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Fazio v. Colvin

United States District Court, E.D. Missouri, Eastern Division

September 28, 2016

JAMES FAZIO, Plaintiff,
v.
CAROLYN W. COLVIN, Acting Commissioner of Social Security, Defendant.

          MEMORANDUM AND ORDER

          ABBIE CRITES-LEONI, UNITED STATES MAGISTRATE JUDGE

         Plaintiff James Fazio brings this action pursuant to 42 U.S.C. § 405(g), seeking judicial review of the Social Security Administration Commissioner's denial of his application for Disability Insurance Benefits (“DIB”) under Title II of the Social Security Act and Supplemental Security Income (“SSI”) under Title XVI of the Act.

         An Administrative Law Judge (“ALJ”) found that, despite Fazio's multiple severe impairments, he was not disabled as he had the residual functional capacity (“RFC”) to perform jobs that exist in significant numbers in the national economy.

         This matter is pending before the undersigned United States Magistrate Judge, with consent of the parties, pursuant to 28 U.S.C. § 636(c). A summary of the entire record is presented in the parties' briefs and is repeated here only to the extent necessary.

         I. Procedural History

         Fazio protectively filed his applications for DIB and SSI on March 6, 2014, alleging that he became unable to work due to his disabling condition on November 10, 2011.[1] (Tr. 263-68, 285-86, 604-05.) His claims were denied initially. (Tr. 287-91.) Following an administrative hearing, Fazio's claims were denied in a written opinion by an ALJ, dated January 28, 2015. (Tr. 12-23.) Fazio then filed a request for review of the ALJ's decision with the Appeals Council of the Social Security Administration (SSA), which was denied on March 26, 2015. (Tr. 8, 1-5.) Thus, the decision of the ALJ stands as the final decision of the Commissioner. See 20 C.F.R. §§ 404.981, 416.1481.

         In the instant action, Fazio claims that the “ALJ's RFC is not supported by substantial evidence.” (Doc. 16 at 3.)

         II. The ALJ's Determination

         The ALJ stated that Fazio met the insured status requirements of the Social Security Act through September 30, 2016. (Tr. 15.) The ALJ found that Fazio had not engaged in substantial gainful activity since December 31, 2013. Id.

         In addition, the ALJ concluded that Fazio had the following severe impairments: post-traumatic stress disorder (PTSD), anxiety disorder, and depressive disorder (20 C.F.R. §§ 404.1520(c) and 416.920(c)). Id. The ALJ found that Fazio did not have an impairment or combination of impairments that meets or equals in severity the requirements of any listed impairment. Id.

         As to Fazio's RFC, the ALJ stated:

After careful consideration of the entire record, I find that the claimant has the residual functional capacity to perform a full range of work at all exertional levels but with the following nonexertional limitations: He can (1) understand, remember, and carry out simple instructions; (2) have occasional interaction with supervisors, co-workers, and the public; (3) make simple, work-related decisions; and (4) tolerate occasional change in work location.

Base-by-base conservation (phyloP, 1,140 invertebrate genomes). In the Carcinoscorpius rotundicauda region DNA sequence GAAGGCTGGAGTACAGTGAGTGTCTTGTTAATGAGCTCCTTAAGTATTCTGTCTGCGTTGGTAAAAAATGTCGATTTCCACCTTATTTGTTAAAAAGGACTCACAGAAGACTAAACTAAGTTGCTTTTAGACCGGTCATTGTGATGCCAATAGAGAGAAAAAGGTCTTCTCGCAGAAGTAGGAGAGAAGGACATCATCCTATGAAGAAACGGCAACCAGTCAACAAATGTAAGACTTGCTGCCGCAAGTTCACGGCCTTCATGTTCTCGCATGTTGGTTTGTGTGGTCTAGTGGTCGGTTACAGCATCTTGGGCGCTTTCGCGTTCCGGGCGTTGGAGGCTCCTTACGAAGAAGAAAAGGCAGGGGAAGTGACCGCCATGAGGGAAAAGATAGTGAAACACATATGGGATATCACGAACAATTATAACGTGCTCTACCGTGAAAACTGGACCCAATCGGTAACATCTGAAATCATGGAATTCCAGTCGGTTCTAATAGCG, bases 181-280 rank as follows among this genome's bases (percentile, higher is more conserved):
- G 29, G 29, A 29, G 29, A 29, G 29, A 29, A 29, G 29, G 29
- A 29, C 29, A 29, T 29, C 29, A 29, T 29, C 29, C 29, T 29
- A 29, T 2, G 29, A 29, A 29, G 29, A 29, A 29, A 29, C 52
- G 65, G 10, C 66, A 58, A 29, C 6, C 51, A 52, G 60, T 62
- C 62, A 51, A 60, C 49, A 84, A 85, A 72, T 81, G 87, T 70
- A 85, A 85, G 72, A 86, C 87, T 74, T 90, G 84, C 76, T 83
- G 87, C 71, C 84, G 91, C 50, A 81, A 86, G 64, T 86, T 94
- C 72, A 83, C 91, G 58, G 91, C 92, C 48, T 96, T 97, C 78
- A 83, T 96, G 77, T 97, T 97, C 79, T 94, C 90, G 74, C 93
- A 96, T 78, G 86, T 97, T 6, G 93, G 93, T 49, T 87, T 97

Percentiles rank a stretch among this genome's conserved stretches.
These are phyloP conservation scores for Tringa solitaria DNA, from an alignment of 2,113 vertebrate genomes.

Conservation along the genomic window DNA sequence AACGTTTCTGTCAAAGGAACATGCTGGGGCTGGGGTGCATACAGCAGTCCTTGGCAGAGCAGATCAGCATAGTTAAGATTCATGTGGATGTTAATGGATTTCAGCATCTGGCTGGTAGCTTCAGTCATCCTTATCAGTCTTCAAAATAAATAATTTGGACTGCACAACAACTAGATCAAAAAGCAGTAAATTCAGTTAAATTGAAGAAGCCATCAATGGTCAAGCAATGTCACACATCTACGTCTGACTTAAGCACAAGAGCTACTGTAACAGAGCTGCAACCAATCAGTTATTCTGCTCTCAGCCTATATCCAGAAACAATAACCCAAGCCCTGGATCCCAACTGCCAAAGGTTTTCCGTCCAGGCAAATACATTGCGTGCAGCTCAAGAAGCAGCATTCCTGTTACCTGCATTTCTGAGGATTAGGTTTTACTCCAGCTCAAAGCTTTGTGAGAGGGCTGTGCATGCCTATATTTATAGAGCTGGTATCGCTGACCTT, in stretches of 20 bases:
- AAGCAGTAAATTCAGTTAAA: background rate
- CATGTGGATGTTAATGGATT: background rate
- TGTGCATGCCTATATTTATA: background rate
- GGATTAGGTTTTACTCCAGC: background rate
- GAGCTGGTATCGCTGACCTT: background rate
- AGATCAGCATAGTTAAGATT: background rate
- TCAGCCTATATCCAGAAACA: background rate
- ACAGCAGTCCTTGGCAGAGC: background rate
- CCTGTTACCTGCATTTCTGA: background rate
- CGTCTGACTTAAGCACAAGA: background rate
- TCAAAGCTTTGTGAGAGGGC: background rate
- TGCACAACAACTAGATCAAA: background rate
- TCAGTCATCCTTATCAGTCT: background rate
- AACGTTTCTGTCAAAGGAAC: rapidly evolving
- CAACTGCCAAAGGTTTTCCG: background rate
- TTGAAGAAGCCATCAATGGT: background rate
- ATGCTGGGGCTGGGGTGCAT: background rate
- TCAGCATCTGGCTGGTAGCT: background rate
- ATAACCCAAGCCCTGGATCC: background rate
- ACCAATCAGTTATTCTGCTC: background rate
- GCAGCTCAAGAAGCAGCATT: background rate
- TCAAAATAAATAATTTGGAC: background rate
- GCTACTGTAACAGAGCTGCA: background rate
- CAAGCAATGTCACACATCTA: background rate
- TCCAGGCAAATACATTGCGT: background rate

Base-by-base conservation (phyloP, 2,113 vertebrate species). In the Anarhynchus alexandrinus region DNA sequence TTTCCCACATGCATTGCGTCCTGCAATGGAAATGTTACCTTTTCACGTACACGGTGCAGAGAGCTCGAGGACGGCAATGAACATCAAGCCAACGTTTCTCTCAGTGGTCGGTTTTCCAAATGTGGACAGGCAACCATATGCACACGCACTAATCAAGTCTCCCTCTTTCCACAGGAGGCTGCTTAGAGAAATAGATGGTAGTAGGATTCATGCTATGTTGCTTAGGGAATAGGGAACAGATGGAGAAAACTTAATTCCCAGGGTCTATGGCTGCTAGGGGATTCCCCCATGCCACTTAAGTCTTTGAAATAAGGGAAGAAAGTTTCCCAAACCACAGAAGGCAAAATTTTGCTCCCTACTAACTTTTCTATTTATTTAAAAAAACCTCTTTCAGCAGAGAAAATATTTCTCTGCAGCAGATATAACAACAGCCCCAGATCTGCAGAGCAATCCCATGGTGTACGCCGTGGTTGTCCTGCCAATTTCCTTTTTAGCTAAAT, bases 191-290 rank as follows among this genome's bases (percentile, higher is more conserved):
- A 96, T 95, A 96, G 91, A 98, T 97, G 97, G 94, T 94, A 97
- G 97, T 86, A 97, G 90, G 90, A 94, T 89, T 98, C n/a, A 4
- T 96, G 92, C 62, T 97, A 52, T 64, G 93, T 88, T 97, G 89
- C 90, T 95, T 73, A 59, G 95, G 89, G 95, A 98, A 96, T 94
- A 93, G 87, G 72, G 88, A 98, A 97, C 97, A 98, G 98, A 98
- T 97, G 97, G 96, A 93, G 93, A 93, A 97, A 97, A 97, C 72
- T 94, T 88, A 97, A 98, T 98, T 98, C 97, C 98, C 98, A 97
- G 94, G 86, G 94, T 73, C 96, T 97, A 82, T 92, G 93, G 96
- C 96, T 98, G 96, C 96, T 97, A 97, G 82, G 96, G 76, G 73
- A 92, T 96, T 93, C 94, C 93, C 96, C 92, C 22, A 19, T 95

(Tr. 17.)

         The ALJ found that Fazio's allegations regarding his limitations were not entirely credible. (Tr. 18.) In determining Fazio's RFC, the ALJ indicated that the opinion of Fazio's treating psychiatrist, Justin Esses, M.D., was entitled to “some, but not great weight.” (Tr. 19.) She stated that he was giving “great weight” to the opinion of non-examining state agency consultant, Keith L. Allen, Ph.D. Id.

         The ALJ further found that Fazio has no past relevant work. (Tr. 21.) The ALJ noted that a vocational expert testified that Fazio could perform jobs existing in significant numbers in the national economy, such as stubber, lab equipment cleaner, and laundry worker. (Tr. 22.) The ALJ therefore concluded that Fazio has not been under a disability, as defined in the Social Security Act, from December 31, 2013, through the date of the decision. Id.

         The ALJ's final decision reads as follows:

Based on the application for a period of disability and disability insurance benefits protectively field on March 6, 2014, the claimant is not disabled under sections 216(i) and 223(d) of the Social Security Act.
Based on the application for supplemental security income protectively filed on March 6, 2014, the claimant is not disabled under section 1614(a)(3)(A) of the Social Security Act.

(Tr. 23.)

         III. Applicable Law

         III. A. Standard of Review

         The decision of the Commissioner must be affirmed if it is supported by substantial evidence on the record as a whole. 42 U.S.C. § 405(g); Richardson v. Perales, 402 U.S. 389, 401 (1971); Estes v. Barnhart, 275 F.3d 722, 724 (8th Cir. 2002). Substantial evidence is less than a preponderance of the evidence, but enough that a reasonable person would find it adequate to support the conclusion. Johnson v. Apfel, 240 F.3d 1145, 1147 (8th Cir. 2001). This “substantial evidence test, ” however, is “more than a mere search of the record for evidence supporting the Commissioner's findings.” Coleman v. Astrue, 498 F.3d 767, 770 (8th Cir. 2007) (internal quotation marks and citation omitted). “Substantial evidence on the record as a whole. . . requires a more scrutinizing analysis.” Id. (internal quotation marks and citations omitted).

         To determine whether the Commissioner's decision is supported by substantial evidence on the record as a whole, the Court must review the entire administrative record and consider:

1. The credibility findings made by ...

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